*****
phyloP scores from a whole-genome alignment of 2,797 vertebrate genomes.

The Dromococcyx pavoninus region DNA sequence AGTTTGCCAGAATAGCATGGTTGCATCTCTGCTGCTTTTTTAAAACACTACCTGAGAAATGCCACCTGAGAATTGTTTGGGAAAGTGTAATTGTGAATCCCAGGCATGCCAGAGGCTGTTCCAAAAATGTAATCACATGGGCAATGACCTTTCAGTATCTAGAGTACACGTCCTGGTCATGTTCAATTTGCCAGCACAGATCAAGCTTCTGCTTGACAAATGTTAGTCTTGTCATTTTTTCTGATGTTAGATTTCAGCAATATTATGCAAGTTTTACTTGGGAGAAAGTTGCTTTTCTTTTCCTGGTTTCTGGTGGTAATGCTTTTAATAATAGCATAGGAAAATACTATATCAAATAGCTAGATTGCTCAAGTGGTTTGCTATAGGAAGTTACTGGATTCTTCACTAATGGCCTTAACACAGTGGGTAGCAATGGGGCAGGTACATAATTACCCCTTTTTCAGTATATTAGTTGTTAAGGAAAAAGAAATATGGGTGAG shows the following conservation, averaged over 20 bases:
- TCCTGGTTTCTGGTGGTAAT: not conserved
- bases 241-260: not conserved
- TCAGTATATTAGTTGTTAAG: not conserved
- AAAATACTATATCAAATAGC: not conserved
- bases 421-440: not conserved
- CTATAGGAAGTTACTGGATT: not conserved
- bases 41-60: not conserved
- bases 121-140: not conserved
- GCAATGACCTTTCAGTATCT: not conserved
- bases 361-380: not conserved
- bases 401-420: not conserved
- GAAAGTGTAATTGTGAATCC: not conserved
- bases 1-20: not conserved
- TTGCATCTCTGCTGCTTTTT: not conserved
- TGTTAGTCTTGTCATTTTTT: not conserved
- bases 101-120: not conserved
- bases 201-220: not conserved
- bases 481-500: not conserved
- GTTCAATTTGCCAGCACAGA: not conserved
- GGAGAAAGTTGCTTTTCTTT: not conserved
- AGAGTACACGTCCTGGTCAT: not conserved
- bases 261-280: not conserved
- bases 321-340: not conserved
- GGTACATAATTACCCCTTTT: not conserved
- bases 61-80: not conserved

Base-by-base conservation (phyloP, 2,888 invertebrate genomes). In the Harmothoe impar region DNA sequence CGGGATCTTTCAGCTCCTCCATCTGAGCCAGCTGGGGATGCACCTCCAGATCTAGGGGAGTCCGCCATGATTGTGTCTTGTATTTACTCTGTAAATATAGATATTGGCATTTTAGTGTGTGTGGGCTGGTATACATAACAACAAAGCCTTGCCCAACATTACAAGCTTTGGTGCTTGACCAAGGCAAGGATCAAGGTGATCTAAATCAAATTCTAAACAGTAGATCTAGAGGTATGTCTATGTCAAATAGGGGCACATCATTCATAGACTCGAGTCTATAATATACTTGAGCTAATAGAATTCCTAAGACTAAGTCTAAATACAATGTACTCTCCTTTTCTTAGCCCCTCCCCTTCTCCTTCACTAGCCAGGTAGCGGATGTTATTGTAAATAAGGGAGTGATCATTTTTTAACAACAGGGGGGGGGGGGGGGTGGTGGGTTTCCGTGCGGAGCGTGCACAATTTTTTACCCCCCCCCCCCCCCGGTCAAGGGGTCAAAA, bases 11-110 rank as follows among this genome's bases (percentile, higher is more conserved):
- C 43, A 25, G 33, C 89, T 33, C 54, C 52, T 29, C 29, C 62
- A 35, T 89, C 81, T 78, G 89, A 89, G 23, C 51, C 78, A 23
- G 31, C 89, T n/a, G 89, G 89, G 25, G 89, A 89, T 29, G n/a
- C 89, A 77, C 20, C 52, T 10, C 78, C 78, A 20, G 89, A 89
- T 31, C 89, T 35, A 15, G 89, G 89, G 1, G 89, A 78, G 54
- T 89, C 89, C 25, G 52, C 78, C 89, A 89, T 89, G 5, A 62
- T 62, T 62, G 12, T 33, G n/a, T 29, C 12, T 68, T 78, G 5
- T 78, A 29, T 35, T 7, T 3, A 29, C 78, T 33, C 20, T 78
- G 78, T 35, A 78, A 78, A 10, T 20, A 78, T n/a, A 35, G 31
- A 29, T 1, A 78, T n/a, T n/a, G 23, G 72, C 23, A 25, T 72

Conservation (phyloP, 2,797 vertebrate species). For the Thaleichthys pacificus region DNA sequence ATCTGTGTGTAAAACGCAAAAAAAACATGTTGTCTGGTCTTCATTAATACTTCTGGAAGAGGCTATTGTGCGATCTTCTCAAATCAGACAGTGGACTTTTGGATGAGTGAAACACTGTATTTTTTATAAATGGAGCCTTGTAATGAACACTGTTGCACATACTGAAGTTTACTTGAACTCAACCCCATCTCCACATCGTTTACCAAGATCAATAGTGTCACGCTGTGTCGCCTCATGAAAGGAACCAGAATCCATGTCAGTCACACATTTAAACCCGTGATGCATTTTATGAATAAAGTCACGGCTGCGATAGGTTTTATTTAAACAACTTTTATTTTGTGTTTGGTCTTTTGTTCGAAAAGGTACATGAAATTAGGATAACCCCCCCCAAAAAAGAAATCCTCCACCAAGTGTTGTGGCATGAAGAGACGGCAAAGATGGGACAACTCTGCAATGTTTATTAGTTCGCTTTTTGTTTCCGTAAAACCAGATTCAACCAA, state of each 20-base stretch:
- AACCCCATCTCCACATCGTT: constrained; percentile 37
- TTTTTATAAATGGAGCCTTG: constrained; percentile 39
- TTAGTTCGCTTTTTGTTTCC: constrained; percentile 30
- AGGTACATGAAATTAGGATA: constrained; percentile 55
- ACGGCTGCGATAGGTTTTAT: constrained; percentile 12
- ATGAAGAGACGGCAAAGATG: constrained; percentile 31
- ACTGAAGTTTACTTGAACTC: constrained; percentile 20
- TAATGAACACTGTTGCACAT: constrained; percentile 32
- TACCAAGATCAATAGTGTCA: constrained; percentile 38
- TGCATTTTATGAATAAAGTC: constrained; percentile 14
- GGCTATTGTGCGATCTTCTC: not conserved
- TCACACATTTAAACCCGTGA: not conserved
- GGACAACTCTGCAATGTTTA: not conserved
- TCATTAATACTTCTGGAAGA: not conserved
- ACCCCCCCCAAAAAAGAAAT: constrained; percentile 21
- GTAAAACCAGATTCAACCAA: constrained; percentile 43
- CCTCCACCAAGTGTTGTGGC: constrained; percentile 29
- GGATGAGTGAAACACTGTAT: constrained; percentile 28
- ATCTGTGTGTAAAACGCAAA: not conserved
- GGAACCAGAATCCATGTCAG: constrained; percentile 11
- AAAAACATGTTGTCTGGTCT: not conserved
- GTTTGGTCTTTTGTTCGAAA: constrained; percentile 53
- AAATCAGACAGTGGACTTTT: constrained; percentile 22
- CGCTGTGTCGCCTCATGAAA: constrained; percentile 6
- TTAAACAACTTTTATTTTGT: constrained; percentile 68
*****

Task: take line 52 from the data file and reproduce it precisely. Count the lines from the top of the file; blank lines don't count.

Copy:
- GGACAACTCTGCAATGTTTA: not conserved